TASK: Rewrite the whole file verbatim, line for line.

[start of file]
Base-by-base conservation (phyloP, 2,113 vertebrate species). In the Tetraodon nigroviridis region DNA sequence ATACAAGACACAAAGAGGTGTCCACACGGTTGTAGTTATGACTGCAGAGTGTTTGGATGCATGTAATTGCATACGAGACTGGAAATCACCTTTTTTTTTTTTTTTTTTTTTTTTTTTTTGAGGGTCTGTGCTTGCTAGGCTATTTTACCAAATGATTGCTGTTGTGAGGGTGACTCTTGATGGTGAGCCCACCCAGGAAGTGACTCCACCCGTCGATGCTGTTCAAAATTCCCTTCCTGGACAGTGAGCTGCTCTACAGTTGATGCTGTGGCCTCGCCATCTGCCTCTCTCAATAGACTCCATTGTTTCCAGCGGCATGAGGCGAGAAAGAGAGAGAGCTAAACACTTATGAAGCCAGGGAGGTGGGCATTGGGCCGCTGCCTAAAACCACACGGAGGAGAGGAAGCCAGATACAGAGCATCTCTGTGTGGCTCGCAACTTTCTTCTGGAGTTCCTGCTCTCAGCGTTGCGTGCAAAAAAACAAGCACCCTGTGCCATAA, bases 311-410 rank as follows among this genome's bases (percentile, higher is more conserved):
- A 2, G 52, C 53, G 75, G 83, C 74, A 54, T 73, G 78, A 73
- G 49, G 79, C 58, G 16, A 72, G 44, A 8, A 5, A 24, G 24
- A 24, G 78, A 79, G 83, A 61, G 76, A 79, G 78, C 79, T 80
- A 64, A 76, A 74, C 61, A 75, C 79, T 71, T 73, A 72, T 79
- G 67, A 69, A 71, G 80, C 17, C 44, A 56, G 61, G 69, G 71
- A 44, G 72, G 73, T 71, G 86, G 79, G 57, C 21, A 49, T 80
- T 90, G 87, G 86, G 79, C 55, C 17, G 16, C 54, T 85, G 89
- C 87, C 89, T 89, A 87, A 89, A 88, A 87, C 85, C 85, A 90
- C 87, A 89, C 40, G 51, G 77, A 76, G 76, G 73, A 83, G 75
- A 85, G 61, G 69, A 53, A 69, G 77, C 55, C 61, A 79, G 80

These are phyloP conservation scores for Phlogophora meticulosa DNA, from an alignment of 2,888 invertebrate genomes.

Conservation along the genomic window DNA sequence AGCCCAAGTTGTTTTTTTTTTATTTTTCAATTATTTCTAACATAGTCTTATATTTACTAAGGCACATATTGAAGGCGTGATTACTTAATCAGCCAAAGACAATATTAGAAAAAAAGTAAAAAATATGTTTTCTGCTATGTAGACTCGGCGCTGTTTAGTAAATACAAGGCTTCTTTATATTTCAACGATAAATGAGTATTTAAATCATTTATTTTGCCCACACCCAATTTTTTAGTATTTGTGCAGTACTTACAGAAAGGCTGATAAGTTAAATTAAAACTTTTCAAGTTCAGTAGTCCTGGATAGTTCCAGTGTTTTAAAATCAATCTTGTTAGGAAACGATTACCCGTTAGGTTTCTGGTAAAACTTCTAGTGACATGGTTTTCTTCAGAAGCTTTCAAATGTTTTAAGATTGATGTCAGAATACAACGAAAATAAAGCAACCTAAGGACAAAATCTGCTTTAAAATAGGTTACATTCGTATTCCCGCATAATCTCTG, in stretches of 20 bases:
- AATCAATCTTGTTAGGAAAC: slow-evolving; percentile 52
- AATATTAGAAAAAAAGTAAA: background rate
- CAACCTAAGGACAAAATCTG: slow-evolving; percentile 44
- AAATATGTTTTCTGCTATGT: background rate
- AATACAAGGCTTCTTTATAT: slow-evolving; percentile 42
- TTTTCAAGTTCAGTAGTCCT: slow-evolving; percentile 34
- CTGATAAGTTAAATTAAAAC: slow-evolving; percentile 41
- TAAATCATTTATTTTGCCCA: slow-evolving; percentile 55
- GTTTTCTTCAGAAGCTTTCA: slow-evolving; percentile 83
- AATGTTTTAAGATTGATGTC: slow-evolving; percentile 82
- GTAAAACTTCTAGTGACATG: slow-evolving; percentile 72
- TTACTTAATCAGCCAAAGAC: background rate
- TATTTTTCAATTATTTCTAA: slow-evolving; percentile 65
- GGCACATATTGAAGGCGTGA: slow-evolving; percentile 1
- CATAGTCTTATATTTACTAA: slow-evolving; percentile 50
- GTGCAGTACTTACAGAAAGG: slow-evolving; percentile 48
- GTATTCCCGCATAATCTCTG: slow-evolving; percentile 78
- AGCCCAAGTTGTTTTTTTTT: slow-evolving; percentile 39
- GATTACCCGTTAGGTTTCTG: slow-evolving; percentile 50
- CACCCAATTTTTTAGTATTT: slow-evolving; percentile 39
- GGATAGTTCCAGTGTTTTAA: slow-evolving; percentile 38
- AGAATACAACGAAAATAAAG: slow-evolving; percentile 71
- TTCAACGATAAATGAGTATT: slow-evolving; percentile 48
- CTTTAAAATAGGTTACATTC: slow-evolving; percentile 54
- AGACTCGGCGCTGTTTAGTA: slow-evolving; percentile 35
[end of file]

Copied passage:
Base-by-base conservation (phyloP, 2,113 vertebrate species). In the Tetraodon nigroviridis region DNA sequence ATACAAGACACAAAGAGGTGTCCACACGGTTGTAGTTATGACTGCAGAGTGTTTGGATGCATGTAATTGCATACGAGACTGGAAATCACCTTTTTTTTTTTTTTTTTTTTTTTTTTTTTGAGGGTCTGTGCTTGCTAGGCTATTTTACCAAATGATTGCTGTTGTGAGGGTGACTCTTGATGGTGAGCCCACCCAGGAAGTGACTCCACCCGTCGATGCTGTTCAAAATTCCCTTCCTGGACAGTGAGCTGCTCTACAGTTGATGCTGTGGCCTCGCCATCTGCCTCTCTCAATAGACTCCATTGTTTCCAGCGGCATGAGGCGAGAAAGAGAGAGAGCTAAACACTTATGAAGCCAGGGAGGTGGGCATTGGGCCGCTGCCTAAAACCACACGGAGGAGAGGAAGCCAGATACAGAGCATCTCTGTGTGGCTCGCAACTTTCTTCTGGAGTTCCTGCTCTCAGCGTTGCGTGCAAAAAAACAAGCACCCTGTGCCATAA, bases 311-410 rank as follows among this genome's bases (percentile, higher is more conserved):
- A 2, G 52, C 53, G 75, G 83, C 74, A 54, T 73, G 78, A 73
- G 49, G 79, C 58, G 16, A 72, G 44, A 8, A 5, A 24, G 24
- A 24, G 78, A 79, G 83, A 61, G 76, A 79, G 78, C 79, T 80
- A 64, A 76, A 74, C 61, A 75, C 79, T 71, T 73, A 72, T 79
- G 67, A 69, A 71, G 80, C 17, C 44, A 56, G 61, G 69, G 71
- A 44, G 72, G 73, T 71, G 86, G 79, G 57, C 21, A 49, T 80
- T 90, G 87, G 86, G 79, C 55, C 17, G 16, C 54, T 85, G 89
- C 87, C 89, T 89, A 87, A 89, A 88, A 87, C 85, C 85, A 90
- C 87, A 89, C 40, G 51, G 77, A 76, G 76, G 73, A 83, G 75
- A 85, G 61, G 69, A 53, A 69, G 77, C 55, C 61, A 79, G 80

These are phyloP conservation scores for Phlogophora meticulosa DNA, from an alignment of 2,888 invertebrate genomes.

Conservation along the genomic window DNA sequence AGCCCAAGTTGTTTTTTTTTTATTTTTCAATTATTTCTAACATAGTCTTATATTTACTAAGGCACATATTGAAGGCGTGATTACTTAATCAGCCAAAGACAATATTAGAAAAAAAGTAAAAAATATGTTTTCTGCTATGTAGACTCGGCGCTGTTTAGTAAATACAAGGCTTCTTTATATTTCAACGATAAATGAGTATTTAAATCATTTATTTTGCCCACACCCAATTTTTTAGTATTTGTGCAGTACTTACAGAAAGGCTGATAAGTTAAATTAAAACTTTTCAAGTTCAGTAGTCCTGGATAGTTCCAGTGTTTTAAAATCAATCTTGTTAGGAAACGATTACCCGTTAGGTTTCTGGTAAAACTTCTAGTGACATGGTTTTCTTCAGAAGCTTTCAAATGTTTTAAGATTGATGTCAGAATACAACGAAAATAAAGCAACCTAAGGACAAAATCTGCTTTAAAATAGGTTACATTCGTATTCCCGCATAATCTCTG, in stretches of 20 bases:
- AATCAATCTTGTTAGGAAAC: slow-evolving; percentile 52
- AATATTAGAAAAAAAGTAAA: background rate
- CAACCTAAGGACAAAATCTG: slow-evolving; percentile 44
- AAATATGTTTTCTGCTATGT: background rate
- AATACAAGGCTTCTTTATAT: slow-evolving; percentile 42
- TTTTCAAGTTCAGTAGTCCT: slow-evolving; percentile 34
- CTGATAAGTTAAATTAAAAC: slow-evolving; percentile 41
- TAAATCATTTATTTTGCCCA: slow-evolving; percentile 55
- GTTTTCTTCAGAAGCTTTCA: slow-evolving; percentile 83
- AATGTTTTAAGATTGATGTC: slow-evolving; percentile 82
- GTAAAACTTCTAGTGACATG: slow-evolving; percentile 72
- TTACTTAATCAGCCAAAGAC: background rate
- TATTTTTCAATTATTTCTAA: slow-evolving; percentile 65
- GGCACATATTGAAGGCGTGA: slow-evolving; percentile 1
- CATAGTCTTATATTTACTAA: slow-evolving; percentile 50
- GTGCAGTACTTACAGAAAGG: slow-evolving; percentile 48
- GTATTCCCGCATAATCTCTG: slow-evolving; percentile 78
- AGCCCAAGTTGTTTTTTTTT: slow-evolving; percentile 39
- GATTACCCGTTAGGTTTCTG: slow-evolving; percentile 50
- CACCCAATTTTTTAGTATTT: slow-evolving; percentile 39
- GGATAGTTCCAGTGTTTTAA: slow-evolving; percentile 38
- AGAATACAACGAAAATAAAG: slow-evolving; percentile 71
- TTCAACGATAAATGAGTATT: slow-evolving; percentile 48
- CTTTAAAATAGGTTACATTC: slow-evolving; percentile 54
- AGACTCGGCGCTGTTTAGTA: slow-evolving; percentile 35